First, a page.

Photographer Christopher Frost published another interesting review of an older zoom lens which is still very much unique in it’s class – the Sigma 12-24mm F4.5-5.6 II DG HSM – one of the widest full frame zoom lenses that you can find on the market today.
Until the more recent Canon 11-24mm f/4 was introduced, Sigma’s 12-24mm F4.5-5.6 II DG HSM was probably the widest full frame zoom lens in the world and if you are using a Nikon or don’t have $2900 it is still your best option if you want to go crazy wide on a full frame camera.
Although this isn’t an ART lens (it came out before those existed) it still performs fairly well on a full frame camera (you would probably want a dedicated ultra wide APS-C lens if you use an APS-C body, although if you are using both APS-C and FF it can actually give you ultra wide angle on both – which is quite interesting).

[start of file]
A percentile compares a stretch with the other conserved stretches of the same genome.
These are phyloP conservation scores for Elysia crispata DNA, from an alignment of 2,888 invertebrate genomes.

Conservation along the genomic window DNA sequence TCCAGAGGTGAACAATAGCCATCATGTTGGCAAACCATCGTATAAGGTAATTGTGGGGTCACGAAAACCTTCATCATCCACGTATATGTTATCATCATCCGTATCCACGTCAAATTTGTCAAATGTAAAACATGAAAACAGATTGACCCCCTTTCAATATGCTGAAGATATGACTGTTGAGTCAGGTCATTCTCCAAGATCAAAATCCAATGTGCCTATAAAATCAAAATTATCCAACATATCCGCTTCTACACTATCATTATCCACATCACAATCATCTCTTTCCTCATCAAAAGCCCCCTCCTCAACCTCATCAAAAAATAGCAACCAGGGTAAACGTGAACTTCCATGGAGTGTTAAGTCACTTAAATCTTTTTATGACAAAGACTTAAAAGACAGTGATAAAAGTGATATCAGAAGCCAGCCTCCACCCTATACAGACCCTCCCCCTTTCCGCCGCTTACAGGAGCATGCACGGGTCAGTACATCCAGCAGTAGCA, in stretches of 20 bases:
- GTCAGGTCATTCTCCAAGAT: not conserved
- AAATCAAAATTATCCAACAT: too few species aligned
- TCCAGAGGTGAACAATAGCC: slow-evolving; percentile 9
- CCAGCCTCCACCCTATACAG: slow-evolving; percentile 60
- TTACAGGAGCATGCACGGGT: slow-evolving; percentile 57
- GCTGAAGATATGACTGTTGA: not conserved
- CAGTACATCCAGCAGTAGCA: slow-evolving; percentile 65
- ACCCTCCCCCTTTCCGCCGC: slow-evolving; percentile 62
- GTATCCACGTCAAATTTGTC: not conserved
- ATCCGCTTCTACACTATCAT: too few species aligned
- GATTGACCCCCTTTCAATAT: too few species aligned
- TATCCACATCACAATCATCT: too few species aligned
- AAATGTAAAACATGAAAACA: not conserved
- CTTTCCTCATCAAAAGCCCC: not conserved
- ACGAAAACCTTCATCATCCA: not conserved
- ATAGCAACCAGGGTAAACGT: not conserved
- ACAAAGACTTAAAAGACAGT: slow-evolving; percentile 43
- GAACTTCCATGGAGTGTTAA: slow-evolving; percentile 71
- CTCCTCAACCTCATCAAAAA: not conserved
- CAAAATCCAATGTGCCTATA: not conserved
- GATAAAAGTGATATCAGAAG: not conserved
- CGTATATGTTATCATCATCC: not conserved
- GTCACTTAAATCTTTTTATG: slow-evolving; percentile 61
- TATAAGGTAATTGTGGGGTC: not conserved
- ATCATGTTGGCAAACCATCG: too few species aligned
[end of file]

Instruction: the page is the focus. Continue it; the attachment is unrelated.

From Frost’s test you can see that on FF it is sharp in the center wide open and somewhat less so in the corners with some color fringing at the edges. If you close down sharpness improves in the corners and the darkening in the corners also somewhat disappear.
It has some barrel distortion at 12mm but it isn’t that bad (and probably mostly fixable in post if you are O.K. loosing a bit of the frame from the sides. Again, the IQ on APS-C isn’t as good (especially on the corners but this isn’t a surprise and there are cheaper options).
The Sigma 12-24mm F4.5-5.6 II DG HSM is a special lens and not exactly inexpensive at $950, but compared to the the Canon which cost almost 3 times as much you can think about it as a real bargain.